J Med Educ
Mathematical modeling was utilized in the planning and decision-making process involved in reorganizing a teaching clinic to effect continuity of care. The model interrelated physicians, time and space, facilitating value judgments and decisions. After examining multiple model runs, the authors finally selected a per-clinic-session doctor mix of 5 interns, 2.3 residents, and 1.6 fellows. Group productivity by model simulation was 14.6 pts/hour, utilizing 10.1 rooms. Subsequently, 90 house officers were each assigned to the clinic one-half day a week on a continuing basis. Time-motion data, from 10 sessions five months after the change, showed that during one week 353 patients were seen at a rate of 13.9 patients per hour in the rooms and time available. The fact that the reorganization was successful and the outcomes remarkably similar to model predictions has engendered confidence in the role of modeling in the planning process.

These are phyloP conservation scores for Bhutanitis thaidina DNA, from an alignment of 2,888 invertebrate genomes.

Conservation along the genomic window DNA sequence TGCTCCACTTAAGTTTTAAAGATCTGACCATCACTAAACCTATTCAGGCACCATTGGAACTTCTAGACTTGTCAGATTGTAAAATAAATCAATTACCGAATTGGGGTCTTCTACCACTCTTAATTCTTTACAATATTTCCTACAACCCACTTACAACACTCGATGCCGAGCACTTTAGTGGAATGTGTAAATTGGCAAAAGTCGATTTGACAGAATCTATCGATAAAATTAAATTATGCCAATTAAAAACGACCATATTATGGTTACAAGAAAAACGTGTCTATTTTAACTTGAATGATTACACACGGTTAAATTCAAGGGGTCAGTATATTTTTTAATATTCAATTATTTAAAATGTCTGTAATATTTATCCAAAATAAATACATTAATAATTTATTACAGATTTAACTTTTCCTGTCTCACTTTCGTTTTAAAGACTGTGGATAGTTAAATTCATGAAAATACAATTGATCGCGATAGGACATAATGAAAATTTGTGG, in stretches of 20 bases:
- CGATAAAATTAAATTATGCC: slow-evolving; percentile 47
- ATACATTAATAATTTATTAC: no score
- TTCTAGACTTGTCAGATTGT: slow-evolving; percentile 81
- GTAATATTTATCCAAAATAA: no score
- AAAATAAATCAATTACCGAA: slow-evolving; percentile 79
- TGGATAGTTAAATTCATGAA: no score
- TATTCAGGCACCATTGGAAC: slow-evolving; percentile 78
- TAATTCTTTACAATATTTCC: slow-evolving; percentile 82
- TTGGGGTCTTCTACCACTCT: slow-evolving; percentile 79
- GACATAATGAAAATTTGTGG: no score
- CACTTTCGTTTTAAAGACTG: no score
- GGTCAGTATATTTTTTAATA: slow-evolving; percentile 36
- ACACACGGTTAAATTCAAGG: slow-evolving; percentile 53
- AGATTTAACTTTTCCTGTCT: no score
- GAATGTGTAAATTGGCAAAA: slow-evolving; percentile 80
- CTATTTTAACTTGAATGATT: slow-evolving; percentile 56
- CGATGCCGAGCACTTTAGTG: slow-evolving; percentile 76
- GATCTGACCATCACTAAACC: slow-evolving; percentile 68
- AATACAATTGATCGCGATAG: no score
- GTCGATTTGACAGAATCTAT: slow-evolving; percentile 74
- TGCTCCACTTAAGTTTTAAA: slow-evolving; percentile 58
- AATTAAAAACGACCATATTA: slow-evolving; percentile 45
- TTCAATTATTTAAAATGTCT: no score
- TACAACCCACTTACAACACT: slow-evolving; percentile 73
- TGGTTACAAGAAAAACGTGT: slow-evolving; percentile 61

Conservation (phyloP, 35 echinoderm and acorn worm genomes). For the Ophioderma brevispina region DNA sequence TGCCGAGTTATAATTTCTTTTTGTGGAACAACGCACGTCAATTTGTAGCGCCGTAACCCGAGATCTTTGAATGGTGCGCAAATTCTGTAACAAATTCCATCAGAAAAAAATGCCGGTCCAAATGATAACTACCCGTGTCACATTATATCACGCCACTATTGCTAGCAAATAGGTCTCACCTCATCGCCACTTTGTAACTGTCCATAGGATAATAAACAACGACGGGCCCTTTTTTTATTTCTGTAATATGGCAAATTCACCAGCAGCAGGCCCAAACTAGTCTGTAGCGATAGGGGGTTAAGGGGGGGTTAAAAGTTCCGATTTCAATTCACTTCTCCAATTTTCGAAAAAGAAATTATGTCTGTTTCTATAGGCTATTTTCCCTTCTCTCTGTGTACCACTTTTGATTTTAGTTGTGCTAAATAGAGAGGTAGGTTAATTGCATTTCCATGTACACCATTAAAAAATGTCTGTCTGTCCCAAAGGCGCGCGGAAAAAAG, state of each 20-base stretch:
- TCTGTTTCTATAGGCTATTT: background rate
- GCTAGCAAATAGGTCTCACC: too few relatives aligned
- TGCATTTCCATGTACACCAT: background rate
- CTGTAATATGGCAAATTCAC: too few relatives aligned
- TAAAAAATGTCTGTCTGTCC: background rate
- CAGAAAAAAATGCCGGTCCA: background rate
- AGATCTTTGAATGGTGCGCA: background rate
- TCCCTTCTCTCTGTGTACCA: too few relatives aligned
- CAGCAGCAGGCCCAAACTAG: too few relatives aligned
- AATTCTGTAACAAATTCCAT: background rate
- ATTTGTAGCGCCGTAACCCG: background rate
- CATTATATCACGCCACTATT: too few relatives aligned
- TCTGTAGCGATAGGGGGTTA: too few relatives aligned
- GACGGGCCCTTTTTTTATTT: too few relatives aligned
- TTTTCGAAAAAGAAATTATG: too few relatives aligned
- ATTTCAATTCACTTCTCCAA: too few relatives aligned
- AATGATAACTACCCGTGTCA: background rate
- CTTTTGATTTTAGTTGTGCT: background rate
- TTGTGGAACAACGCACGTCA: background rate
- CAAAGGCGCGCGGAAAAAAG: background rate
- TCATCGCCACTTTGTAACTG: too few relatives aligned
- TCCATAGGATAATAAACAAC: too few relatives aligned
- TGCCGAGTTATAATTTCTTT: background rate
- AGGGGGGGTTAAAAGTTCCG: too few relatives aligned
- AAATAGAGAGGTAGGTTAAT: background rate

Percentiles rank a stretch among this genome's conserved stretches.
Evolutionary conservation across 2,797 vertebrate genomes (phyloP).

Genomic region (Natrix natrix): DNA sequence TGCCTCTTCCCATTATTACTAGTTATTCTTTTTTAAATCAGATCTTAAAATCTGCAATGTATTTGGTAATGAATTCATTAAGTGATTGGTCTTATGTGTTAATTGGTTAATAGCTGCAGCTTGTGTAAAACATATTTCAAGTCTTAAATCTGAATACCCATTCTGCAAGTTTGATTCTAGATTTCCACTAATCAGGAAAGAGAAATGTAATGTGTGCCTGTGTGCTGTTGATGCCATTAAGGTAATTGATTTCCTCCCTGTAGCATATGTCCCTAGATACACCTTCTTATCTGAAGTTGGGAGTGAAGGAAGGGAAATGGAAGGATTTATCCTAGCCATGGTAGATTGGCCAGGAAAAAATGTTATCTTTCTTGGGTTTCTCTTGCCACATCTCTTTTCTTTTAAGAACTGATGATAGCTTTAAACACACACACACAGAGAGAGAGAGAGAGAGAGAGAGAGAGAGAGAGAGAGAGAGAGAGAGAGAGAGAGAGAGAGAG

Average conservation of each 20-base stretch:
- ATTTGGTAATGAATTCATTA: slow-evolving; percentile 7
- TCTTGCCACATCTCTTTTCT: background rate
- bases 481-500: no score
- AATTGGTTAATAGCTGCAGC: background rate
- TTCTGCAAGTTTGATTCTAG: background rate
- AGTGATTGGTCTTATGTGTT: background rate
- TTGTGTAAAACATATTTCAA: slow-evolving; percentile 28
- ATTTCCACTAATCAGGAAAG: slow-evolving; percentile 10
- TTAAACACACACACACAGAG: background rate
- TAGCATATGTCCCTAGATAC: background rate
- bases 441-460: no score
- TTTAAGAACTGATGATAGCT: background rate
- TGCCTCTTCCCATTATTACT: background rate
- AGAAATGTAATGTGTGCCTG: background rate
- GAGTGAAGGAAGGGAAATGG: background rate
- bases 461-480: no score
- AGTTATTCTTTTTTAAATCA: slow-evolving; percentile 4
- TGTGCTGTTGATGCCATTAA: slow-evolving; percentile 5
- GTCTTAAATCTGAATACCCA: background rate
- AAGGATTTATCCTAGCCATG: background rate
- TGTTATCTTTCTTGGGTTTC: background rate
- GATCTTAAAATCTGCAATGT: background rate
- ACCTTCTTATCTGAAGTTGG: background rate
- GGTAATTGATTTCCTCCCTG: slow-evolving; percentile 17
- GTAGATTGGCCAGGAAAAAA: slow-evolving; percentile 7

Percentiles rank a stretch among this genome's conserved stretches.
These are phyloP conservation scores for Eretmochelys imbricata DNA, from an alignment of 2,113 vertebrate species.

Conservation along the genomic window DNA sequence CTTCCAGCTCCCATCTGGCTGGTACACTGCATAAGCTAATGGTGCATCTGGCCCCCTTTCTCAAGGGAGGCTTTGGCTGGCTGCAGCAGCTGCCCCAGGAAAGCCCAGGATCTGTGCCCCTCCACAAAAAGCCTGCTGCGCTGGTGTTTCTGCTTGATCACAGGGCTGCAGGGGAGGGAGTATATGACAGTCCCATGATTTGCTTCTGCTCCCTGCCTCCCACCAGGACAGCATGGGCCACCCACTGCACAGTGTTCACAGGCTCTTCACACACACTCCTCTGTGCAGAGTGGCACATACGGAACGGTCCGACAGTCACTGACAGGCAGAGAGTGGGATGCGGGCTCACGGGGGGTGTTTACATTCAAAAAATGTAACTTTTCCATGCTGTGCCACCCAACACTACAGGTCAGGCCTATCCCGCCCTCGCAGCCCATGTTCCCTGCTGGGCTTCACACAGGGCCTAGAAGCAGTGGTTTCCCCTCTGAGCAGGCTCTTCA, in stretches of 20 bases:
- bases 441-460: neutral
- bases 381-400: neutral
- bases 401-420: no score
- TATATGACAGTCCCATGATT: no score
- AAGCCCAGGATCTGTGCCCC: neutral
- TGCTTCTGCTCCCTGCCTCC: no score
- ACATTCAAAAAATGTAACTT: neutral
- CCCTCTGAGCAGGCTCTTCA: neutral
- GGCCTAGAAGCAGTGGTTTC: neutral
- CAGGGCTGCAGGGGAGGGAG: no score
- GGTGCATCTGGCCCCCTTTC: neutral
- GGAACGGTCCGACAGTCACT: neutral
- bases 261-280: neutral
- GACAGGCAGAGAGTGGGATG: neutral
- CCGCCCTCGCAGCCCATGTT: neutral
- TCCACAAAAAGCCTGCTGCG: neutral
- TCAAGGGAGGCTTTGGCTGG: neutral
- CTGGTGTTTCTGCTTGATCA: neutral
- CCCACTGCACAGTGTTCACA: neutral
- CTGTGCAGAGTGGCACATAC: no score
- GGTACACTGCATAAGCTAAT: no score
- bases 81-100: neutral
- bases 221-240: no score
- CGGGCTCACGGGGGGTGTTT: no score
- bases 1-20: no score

10, Ambulatory, Ambulatory Care, Hospitals,Teaching, Indiana, Mathematics, Models,Theoretical, Outpatient Clinics,Hospital: manpower, patient, Patients, Personnel Management, Personnel Staffing and Scheduling, Physicians, resident, residents, ResNet, Role